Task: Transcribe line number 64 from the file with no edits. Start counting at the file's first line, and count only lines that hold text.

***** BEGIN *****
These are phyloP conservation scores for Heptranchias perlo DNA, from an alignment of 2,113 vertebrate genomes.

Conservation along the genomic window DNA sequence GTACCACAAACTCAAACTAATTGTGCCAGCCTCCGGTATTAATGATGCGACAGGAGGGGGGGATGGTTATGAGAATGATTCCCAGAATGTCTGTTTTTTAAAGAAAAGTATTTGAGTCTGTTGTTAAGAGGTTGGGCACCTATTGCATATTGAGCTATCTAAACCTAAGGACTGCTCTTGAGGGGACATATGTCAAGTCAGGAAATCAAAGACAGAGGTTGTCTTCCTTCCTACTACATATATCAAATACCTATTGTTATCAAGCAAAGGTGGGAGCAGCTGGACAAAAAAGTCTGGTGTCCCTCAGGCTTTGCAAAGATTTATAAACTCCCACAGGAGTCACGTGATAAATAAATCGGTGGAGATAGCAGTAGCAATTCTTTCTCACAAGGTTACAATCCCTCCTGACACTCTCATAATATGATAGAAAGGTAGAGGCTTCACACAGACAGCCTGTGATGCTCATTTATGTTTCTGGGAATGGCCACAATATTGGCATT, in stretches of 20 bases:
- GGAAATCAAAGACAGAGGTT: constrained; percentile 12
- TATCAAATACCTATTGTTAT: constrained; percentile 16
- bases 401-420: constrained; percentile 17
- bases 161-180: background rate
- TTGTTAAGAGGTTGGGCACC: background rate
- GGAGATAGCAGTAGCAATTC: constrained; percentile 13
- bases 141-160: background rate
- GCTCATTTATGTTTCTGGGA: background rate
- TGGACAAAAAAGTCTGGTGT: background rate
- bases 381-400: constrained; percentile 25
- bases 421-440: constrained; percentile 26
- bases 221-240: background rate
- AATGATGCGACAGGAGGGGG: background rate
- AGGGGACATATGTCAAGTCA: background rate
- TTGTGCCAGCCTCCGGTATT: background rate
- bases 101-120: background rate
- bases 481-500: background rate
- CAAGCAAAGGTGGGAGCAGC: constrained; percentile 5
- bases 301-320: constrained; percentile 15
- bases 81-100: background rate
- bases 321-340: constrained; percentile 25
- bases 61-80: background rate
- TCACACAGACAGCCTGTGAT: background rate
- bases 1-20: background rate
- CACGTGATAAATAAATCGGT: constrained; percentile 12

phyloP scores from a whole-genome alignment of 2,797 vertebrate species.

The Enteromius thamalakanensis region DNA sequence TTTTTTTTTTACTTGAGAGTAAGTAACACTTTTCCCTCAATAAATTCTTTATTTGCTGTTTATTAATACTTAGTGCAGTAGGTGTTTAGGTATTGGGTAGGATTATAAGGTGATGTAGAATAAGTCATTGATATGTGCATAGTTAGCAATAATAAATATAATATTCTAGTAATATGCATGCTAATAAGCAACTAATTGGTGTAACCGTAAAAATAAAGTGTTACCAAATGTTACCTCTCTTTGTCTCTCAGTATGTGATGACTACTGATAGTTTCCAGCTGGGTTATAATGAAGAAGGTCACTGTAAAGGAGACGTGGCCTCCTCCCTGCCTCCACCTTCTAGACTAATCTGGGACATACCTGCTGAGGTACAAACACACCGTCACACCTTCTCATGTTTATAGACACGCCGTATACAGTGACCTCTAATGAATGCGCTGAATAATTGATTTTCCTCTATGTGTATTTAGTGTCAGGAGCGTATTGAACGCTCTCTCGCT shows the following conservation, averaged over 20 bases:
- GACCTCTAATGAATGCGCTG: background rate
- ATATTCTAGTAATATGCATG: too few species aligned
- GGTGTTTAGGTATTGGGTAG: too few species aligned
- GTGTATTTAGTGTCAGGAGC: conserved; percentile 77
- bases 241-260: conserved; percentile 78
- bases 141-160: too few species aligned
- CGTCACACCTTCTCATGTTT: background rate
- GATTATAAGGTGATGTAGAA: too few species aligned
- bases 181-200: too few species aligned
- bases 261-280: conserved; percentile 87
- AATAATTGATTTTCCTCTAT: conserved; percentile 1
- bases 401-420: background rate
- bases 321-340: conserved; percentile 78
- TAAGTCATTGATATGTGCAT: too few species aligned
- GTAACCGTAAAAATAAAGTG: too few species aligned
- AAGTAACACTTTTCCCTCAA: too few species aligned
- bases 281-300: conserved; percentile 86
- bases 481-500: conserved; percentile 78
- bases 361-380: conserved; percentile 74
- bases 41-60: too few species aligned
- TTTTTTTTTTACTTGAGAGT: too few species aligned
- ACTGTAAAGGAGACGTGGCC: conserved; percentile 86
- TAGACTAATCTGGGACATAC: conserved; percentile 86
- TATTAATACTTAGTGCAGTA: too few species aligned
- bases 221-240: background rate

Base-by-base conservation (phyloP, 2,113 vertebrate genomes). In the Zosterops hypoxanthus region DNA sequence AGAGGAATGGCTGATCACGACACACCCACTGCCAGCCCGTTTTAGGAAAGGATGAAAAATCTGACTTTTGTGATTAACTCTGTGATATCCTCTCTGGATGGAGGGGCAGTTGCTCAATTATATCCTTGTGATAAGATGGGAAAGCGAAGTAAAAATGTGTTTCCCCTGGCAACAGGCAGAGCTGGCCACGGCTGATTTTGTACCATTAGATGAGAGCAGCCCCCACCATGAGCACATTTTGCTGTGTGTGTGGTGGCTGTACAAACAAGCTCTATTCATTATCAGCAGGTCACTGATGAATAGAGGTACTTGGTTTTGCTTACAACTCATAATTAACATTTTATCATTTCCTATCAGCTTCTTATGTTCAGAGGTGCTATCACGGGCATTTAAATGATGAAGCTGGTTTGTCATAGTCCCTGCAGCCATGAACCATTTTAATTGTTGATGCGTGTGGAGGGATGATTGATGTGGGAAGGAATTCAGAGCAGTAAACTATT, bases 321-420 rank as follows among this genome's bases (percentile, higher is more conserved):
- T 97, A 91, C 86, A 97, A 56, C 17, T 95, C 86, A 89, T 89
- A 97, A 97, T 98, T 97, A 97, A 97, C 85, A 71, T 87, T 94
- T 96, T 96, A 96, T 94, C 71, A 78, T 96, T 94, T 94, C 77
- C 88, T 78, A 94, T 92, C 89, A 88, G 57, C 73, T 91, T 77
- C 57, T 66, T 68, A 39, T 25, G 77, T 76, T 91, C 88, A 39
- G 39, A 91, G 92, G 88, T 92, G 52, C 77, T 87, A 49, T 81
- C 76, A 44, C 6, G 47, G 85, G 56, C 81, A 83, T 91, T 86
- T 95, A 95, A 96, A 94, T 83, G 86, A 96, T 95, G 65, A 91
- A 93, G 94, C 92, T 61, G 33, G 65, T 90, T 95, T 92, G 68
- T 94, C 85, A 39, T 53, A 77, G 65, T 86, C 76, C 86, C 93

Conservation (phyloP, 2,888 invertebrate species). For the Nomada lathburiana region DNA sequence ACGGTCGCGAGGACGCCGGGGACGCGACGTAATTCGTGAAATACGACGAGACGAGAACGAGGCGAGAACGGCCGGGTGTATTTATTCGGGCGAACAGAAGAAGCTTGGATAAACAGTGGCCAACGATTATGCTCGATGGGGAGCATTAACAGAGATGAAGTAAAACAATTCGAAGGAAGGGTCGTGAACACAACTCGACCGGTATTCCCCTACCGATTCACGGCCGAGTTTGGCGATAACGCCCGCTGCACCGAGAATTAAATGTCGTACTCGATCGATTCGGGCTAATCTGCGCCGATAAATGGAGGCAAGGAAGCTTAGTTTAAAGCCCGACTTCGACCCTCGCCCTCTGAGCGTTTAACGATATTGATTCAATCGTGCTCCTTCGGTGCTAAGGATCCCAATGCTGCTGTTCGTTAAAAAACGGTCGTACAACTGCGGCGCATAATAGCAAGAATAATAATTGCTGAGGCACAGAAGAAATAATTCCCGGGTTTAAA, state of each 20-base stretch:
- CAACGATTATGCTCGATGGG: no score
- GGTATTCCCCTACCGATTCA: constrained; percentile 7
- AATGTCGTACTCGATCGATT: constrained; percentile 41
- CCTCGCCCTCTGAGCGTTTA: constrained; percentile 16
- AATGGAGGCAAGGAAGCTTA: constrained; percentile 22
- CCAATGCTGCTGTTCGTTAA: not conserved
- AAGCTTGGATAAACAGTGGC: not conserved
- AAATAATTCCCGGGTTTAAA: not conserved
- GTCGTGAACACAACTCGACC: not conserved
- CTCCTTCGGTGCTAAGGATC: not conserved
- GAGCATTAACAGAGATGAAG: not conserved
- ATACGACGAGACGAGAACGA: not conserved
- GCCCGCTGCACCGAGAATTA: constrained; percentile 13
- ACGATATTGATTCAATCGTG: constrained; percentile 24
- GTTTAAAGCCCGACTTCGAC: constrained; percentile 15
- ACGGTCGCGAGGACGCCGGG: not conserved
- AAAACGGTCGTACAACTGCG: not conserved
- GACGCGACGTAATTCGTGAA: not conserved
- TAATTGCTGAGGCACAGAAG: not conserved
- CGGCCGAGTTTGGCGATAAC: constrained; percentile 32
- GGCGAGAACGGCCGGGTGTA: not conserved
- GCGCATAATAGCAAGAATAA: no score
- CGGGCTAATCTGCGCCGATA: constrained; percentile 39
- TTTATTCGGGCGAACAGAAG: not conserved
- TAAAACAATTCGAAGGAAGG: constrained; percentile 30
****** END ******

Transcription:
- A 93, G 94, C 92, T 61, G 33, G 65, T 90, T 95, T 92, G 68